At least one expert thinks so. Dr. Ian Kerner is a marriage and family therapist and a contributor to the Today Show. He believes that emotional infidelity is one of the biggest issues that couples face today – and the Internet is a big factor of this. Why? Because it makes flirting, or meeting someone new so easy. So, while snooping on your spouse online isn’t a pleasant choice – he says that sometimes it’s the right choice.
Emotional infidelity often takes the form of a flirty friendship with someone, and it can have a lot of the characteristics of a face-to-face relationship, just without the face-to-face aspect. At least, not at first. The late Shirley Glass wrote a breakthrough book on the subject called Not Just Friends. In it, she described emotional affairs this way – they’re characterized by secrecy, emotional intimacy and hormones running amok. Emotional affairs can be more threatening than physical ones, because they create stronger bonds, and often, it’s only a matter of time before they move to the next level.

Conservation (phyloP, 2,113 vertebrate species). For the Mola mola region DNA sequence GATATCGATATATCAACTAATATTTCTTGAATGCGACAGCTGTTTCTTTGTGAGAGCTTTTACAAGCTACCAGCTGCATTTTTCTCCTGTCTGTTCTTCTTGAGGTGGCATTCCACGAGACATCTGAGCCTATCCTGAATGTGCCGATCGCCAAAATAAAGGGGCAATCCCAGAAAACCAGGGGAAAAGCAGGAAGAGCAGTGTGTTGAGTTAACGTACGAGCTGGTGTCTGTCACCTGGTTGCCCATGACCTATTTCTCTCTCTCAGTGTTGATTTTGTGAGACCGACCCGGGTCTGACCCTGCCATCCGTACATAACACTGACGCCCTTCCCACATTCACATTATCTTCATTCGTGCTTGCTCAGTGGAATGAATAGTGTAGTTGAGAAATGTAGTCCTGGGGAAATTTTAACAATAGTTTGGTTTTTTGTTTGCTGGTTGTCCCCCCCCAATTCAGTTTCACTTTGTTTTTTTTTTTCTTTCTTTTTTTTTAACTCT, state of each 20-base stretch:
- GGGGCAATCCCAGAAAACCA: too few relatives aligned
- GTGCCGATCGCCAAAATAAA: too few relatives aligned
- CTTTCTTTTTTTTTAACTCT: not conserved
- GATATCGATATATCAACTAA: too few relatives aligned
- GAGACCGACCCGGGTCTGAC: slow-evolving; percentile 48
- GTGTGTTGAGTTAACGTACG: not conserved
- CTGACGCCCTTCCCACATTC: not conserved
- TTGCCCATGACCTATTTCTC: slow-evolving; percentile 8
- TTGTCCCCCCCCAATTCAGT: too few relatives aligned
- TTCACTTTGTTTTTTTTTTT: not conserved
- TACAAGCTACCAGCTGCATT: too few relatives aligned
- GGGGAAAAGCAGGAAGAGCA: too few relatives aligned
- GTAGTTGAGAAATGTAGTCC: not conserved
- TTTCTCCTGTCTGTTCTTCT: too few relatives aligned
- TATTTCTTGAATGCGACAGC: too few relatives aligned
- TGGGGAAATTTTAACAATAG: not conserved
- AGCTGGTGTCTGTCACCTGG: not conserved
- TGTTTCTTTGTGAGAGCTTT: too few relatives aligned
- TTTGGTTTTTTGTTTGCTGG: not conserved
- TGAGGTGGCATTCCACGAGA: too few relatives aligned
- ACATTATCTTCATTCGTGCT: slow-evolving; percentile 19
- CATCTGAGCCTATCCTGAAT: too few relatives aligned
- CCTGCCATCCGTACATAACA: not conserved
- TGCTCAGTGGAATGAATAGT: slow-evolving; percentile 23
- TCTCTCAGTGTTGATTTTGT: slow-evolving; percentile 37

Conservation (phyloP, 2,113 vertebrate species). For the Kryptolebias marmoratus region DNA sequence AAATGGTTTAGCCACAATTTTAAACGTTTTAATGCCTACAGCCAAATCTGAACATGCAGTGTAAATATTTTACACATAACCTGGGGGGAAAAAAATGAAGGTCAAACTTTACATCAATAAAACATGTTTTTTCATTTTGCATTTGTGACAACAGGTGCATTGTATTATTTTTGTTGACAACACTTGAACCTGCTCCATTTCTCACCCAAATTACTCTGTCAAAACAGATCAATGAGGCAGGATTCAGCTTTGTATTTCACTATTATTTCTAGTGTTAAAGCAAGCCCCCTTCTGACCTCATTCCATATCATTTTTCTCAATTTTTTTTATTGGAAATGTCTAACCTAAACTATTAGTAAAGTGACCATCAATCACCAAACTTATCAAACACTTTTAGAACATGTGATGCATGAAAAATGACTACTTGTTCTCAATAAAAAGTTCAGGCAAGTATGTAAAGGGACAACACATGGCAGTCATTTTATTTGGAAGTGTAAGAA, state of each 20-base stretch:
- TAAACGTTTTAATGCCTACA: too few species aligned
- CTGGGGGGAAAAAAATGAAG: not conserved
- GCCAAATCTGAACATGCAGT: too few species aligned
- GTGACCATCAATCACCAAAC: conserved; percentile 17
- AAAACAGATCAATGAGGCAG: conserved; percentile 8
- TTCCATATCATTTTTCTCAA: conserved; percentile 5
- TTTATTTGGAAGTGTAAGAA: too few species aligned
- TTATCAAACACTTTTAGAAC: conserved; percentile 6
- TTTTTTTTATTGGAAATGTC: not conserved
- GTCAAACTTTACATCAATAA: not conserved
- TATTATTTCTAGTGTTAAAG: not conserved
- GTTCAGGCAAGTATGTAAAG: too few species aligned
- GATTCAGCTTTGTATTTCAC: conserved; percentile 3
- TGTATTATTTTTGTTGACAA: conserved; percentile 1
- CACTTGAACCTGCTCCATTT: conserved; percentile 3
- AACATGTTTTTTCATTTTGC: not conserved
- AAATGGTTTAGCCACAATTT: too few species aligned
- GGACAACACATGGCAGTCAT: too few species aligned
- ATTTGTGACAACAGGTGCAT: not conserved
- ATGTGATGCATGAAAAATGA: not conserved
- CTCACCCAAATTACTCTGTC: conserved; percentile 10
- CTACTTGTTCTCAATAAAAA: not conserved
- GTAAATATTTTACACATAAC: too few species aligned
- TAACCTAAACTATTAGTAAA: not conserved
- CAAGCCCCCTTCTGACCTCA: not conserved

The number-one danger of Internet infidelity is that it easily diverts your attention away from your core relationship. With all the different social networks and chat rooms available, the Internet enables us to easily tune-out our partners, when we should be making an effort to tune-in to them. So, when your gut is telling you that something’s wrong, Kerner says snooping should be allowed. After all, if you’re in a committed relationship, there should be nothing to hide. Now, that doesn’t mean you shouldn’t respect your partner’s privacy, but Kerner believes that respect - first and foremost - demands a foundation of trust. He says he has one password for his various email accounts, and his wife knows what it is. He doubts that she uses it, but says she’s welcome to sift through his emails and check his social networks anytime she likes. That’s what trust is all about: having nothing to hide, and being able to respect each other’s privacy. One can’t exist without the other.